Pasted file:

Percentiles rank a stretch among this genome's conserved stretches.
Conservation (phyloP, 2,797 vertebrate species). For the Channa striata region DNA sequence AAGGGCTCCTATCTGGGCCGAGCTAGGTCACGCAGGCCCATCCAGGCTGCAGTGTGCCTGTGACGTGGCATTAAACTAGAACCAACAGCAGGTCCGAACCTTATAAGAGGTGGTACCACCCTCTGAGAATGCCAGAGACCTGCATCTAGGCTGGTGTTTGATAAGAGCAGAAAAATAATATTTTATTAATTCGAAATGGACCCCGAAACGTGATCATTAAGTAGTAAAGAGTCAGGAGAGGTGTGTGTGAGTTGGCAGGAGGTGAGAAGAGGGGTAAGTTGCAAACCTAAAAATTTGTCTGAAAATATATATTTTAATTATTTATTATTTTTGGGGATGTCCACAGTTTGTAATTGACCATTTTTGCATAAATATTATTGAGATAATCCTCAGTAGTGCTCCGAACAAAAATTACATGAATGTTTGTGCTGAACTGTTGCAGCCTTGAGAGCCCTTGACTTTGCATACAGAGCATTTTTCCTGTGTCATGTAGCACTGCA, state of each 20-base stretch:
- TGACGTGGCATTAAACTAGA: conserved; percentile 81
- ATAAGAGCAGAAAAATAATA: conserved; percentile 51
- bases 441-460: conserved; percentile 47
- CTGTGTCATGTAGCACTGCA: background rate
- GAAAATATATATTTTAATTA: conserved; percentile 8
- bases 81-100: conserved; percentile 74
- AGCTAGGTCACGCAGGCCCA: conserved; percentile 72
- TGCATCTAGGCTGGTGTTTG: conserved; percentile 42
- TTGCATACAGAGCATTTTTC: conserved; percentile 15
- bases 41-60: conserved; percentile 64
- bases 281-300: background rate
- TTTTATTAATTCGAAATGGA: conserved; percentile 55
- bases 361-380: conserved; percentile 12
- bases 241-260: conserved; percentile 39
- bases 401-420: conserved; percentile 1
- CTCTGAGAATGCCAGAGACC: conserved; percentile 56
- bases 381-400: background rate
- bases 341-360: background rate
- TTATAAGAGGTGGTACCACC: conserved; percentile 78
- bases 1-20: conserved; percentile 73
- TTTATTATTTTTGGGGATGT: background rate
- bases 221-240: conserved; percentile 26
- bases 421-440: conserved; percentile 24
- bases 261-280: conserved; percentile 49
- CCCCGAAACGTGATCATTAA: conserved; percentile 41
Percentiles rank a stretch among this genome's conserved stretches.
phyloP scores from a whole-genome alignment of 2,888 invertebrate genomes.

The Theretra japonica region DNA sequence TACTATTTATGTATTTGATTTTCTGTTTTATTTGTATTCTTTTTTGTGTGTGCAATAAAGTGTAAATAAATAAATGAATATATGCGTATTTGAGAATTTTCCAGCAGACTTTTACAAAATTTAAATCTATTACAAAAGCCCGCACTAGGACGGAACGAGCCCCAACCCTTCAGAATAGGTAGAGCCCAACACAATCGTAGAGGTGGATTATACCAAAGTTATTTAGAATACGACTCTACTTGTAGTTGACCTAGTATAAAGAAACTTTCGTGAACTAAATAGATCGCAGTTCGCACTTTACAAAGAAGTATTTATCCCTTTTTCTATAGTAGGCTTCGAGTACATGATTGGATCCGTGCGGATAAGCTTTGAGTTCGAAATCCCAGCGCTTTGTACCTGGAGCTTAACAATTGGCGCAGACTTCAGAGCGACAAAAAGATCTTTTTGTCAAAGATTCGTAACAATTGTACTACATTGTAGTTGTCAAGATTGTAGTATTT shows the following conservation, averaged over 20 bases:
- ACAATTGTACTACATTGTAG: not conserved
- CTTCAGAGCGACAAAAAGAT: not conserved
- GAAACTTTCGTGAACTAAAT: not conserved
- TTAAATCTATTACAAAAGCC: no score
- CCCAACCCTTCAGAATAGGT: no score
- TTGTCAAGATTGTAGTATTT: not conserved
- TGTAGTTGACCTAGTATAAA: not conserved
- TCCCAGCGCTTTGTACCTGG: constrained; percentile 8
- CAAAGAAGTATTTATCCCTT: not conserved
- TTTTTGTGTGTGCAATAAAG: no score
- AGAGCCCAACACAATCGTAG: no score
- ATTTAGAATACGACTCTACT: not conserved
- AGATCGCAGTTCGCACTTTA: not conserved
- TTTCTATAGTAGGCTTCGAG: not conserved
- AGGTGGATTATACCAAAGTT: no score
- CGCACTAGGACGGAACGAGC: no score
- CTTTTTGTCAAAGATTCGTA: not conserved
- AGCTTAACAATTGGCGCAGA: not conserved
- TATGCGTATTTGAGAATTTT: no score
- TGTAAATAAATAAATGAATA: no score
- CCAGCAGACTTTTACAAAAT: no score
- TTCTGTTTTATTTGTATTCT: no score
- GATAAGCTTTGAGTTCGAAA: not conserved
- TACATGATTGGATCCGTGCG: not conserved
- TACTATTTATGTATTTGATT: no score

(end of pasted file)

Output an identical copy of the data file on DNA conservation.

Percentiles rank a stretch among this genome's conserved stretches.
Conservation (phyloP, 2,797 vertebrate species). For the Channa striata region DNA sequence AAGGGCTCCTATCTGGGCCGAGCTAGGTCACGCAGGCCCATCCAGGCTGCAGTGTGCCTGTGACGTGGCATTAAACTAGAACCAACAGCAGGTCCGAACCTTATAAGAGGTGGTACCACCCTCTGAGAATGCCAGAGACCTGCATCTAGGCTGGTGTTTGATAAGAGCAGAAAAATAATATTTTATTAATTCGAAATGGACCCCGAAACGTGATCATTAAGTAGTAAAGAGTCAGGAGAGGTGTGTGTGAGTTGGCAGGAGGTGAGAAGAGGGGTAAGTTGCAAACCTAAAAATTTGTCTGAAAATATATATTTTAATTATTTATTATTTTTGGGGATGTCCACAGTTTGTAATTGACCATTTTTGCATAAATATTATTGAGATAATCCTCAGTAGTGCTCCGAACAAAAATTACATGAATGTTTGTGCTGAACTGTTGCAGCCTTGAGAGCCCTTGACTTTGCATACAGAGCATTTTTCCTGTGTCATGTAGCACTGCA, state of each 20-base stretch:
- TGACGTGGCATTAAACTAGA: conserved; percentile 81
- ATAAGAGCAGAAAAATAATA: conserved; percentile 51
- bases 441-460: conserved; percentile 47
- CTGTGTCATGTAGCACTGCA: background rate
- GAAAATATATATTTTAATTA: conserved; percentile 8
- bases 81-100: conserved; percentile 74
- AGCTAGGTCACGCAGGCCCA: conserved; percentile 72
- TGCATCTAGGCTGGTGTTTG: conserved; percentile 42
- TTGCATACAGAGCATTTTTC: conserved; percentile 15
- bases 41-60: conserved; percentile 64
- bases 281-300: background rate
- TTTTATTAATTCGAAATGGA: conserved; percentile 55
- bases 361-380: conserved; percentile 12
- bases 241-260: conserved; percentile 39
- bases 401-420: conserved; percentile 1
- CTCTGAGAATGCCAGAGACC: conserved; percentile 56
- bases 381-400: background rate
- bases 341-360: background rate
- TTATAAGAGGTGGTACCACC: conserved; percentile 78
- bases 1-20: conserved; percentile 73
- TTTATTATTTTTGGGGATGT: background rate
- bases 221-240: conserved; percentile 26
- bases 421-440: conserved; percentile 24
- bases 261-280: conserved; percentile 49
- CCCCGAAACGTGATCATTAA: conserved; percentile 41
Percentiles rank a stretch among this genome's conserved stretches.
phyloP scores from a whole-genome alignment of 2,888 invertebrate genomes.

The Theretra japonica region DNA sequence TACTATTTATGTATTTGATTTTCTGTTTTATTTGTATTCTTTTTTGTGTGTGCAATAAAGTGTAAATAAATAAATGAATATATGCGTATTTGAGAATTTTCCAGCAGACTTTTACAAAATTTAAATCTATTACAAAAGCCCGCACTAGGACGGAACGAGCCCCAACCCTTCAGAATAGGTAGAGCCCAACACAATCGTAGAGGTGGATTATACCAAAGTTATTTAGAATACGACTCTACTTGTAGTTGACCTAGTATAAAGAAACTTTCGTGAACTAAATAGATCGCAGTTCGCACTTTACAAAGAAGTATTTATCCCTTTTTCTATAGTAGGCTTCGAGTACATGATTGGATCCGTGCGGATAAGCTTTGAGTTCGAAATCCCAGCGCTTTGTACCTGGAGCTTAACAATTGGCGCAGACTTCAGAGCGACAAAAAGATCTTTTTGTCAAAGATTCGTAACAATTGTACTACATTGTAGTTGTCAAGATTGTAGTATTT shows the following conservation, averaged over 20 bases:
- ACAATTGTACTACATTGTAG: not conserved
- CTTCAGAGCGACAAAAAGAT: not conserved
- GAAACTTTCGTGAACTAAAT: not conserved
- TTAAATCTATTACAAAAGCC: no score
- CCCAACCCTTCAGAATAGGT: no score
- TTGTCAAGATTGTAGTATTT: not conserved
- TGTAGTTGACCTAGTATAAA: not conserved
- TCCCAGCGCTTTGTACCTGG: constrained; percentile 8
- CAAAGAAGTATTTATCCCTT: not conserved
- TTTTTGTGTGTGCAATAAAG: no score
- AGAGCCCAACACAATCGTAG: no score
- ATTTAGAATACGACTCTACT: not conserved
- AGATCGCAGTTCGCACTTTA: not conserved
- TTTCTATAGTAGGCTTCGAG: not conserved
- AGGTGGATTATACCAAAGTT: no score
- CGCACTAGGACGGAACGAGC: no score
- CTTTTTGTCAAAGATTCGTA: not conserved
- AGCTTAACAATTGGCGCAGA: not conserved
- TATGCGTATTTGAGAATTTT: no score
- TGTAAATAAATAAATGAATA: no score
- CCAGCAGACTTTTACAAAAT: no score
- TTCTGTTTTATTTGTATTCT: no score
- GATAAGCTTTGAGTTCGAAA: not conserved
- TACATGATTGGATCCGTGCG: not conserved
- TACTATTTATGTATTTGATT: no score